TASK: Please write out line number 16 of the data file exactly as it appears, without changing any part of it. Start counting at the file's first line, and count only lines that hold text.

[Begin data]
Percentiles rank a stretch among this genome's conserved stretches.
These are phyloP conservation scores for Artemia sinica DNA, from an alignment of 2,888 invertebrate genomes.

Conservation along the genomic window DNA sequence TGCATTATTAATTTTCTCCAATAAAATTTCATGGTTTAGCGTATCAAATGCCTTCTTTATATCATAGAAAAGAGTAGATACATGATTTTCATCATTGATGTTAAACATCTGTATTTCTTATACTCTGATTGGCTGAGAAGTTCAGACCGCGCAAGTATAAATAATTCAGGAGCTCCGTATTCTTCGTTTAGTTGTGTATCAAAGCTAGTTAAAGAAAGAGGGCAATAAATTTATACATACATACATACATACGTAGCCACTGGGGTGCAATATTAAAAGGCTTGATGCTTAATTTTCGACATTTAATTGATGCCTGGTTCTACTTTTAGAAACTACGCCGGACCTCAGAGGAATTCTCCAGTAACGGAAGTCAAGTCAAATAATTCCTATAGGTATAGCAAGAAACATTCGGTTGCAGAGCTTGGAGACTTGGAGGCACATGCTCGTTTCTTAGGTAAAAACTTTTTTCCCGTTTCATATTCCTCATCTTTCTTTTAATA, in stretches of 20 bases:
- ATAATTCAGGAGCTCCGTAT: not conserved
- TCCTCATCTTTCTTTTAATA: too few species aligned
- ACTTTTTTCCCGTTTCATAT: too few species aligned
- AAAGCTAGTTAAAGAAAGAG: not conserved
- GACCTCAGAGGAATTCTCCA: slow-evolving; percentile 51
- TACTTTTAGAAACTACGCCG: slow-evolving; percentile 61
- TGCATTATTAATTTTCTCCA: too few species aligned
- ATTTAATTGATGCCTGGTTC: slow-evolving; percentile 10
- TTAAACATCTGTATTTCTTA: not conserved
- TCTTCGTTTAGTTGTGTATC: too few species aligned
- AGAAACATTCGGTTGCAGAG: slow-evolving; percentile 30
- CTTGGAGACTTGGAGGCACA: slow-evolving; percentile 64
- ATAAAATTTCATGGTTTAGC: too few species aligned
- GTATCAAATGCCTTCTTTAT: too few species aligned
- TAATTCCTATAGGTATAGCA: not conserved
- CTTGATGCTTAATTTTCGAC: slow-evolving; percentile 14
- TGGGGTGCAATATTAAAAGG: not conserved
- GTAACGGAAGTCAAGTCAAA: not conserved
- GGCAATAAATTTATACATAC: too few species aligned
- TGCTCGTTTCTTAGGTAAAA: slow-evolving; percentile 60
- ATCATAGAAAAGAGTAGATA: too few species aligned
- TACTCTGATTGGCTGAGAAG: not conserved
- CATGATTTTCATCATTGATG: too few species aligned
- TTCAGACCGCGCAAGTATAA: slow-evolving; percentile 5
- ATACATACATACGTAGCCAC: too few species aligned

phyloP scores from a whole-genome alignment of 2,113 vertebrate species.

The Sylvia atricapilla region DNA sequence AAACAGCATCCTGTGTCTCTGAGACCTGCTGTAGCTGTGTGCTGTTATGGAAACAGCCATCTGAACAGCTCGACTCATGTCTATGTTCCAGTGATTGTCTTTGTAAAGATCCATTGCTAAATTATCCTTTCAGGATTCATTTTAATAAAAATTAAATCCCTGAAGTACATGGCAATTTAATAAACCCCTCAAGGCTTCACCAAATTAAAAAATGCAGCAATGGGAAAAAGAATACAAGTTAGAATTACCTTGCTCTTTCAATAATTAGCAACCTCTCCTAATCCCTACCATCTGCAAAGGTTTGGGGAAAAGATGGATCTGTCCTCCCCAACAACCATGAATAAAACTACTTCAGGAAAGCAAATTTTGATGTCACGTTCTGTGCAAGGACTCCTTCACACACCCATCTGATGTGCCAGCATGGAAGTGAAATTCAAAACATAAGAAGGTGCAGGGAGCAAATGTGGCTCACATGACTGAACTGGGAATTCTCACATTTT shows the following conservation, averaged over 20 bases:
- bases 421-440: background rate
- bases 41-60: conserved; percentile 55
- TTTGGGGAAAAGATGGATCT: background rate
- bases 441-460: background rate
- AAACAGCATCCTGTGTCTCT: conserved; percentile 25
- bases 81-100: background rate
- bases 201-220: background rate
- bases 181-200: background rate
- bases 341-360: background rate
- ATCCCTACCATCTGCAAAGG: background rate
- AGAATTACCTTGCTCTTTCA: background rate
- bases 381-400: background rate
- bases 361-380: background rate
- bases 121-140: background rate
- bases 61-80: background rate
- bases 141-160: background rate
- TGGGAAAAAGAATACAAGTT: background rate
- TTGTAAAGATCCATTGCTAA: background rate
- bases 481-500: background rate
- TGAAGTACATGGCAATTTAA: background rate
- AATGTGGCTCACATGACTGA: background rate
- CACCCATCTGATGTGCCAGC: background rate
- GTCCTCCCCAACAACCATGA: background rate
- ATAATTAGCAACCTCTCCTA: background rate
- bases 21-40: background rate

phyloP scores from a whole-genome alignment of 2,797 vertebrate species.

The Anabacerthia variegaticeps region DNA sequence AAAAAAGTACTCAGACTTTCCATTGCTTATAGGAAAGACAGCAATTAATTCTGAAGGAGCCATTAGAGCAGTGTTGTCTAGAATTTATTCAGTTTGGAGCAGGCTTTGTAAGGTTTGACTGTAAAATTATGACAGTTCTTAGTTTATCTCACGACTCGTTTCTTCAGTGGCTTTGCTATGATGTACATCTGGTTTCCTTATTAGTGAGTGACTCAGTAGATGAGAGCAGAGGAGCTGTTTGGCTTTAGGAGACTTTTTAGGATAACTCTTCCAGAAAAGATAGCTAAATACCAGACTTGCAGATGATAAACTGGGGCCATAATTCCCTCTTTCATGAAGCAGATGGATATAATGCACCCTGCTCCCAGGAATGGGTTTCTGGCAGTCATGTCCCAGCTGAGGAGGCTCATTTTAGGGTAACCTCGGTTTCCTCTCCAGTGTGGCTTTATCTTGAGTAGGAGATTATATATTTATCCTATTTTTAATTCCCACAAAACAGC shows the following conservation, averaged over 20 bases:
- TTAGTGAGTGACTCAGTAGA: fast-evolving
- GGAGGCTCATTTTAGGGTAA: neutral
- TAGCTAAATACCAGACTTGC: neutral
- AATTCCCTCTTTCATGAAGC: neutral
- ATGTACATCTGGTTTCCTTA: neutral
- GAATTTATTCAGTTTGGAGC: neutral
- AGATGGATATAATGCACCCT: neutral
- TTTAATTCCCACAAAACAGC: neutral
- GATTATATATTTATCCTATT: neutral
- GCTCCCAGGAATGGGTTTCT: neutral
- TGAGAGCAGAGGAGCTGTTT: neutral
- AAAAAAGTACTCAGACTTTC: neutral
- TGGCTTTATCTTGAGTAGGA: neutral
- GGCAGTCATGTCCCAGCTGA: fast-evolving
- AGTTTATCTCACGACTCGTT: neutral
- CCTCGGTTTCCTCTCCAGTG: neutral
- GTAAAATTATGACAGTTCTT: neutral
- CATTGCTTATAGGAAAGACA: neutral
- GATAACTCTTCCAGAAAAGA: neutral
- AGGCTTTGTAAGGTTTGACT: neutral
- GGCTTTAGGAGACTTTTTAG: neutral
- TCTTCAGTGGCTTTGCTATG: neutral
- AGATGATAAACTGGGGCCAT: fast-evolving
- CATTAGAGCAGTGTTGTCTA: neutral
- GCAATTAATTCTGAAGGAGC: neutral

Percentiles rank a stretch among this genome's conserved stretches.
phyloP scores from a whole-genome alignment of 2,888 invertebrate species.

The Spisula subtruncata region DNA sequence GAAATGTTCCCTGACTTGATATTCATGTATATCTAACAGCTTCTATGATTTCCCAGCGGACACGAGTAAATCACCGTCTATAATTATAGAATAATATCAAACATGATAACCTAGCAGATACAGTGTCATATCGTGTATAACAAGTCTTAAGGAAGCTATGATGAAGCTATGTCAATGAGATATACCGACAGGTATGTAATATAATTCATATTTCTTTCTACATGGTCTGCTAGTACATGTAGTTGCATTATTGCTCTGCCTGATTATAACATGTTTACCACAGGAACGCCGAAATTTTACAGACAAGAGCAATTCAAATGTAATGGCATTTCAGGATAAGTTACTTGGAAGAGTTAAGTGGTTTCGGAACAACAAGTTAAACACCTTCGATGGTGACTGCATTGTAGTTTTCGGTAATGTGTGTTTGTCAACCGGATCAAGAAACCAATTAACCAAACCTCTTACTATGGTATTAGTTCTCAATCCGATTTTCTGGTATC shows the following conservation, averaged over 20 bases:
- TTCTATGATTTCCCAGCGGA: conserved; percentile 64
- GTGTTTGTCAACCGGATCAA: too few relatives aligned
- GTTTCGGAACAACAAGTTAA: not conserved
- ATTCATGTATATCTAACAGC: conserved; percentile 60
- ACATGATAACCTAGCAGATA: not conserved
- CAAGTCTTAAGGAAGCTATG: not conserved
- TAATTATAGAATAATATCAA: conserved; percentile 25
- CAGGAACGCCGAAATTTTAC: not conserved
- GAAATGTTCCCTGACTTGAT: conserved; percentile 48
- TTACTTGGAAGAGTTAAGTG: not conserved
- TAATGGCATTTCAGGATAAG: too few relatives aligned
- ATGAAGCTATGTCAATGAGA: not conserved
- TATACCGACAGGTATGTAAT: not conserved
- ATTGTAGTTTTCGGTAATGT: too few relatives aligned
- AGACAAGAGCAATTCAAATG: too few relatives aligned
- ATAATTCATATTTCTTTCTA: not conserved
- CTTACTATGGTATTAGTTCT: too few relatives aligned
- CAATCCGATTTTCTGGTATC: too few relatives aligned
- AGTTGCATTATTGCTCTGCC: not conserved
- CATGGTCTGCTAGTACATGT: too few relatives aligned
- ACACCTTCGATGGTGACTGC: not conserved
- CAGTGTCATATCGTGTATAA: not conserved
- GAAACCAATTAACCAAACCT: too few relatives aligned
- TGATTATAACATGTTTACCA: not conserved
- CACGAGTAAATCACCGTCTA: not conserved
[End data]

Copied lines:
- ATAAAATTTCATGGTTTAGC: too few species aligned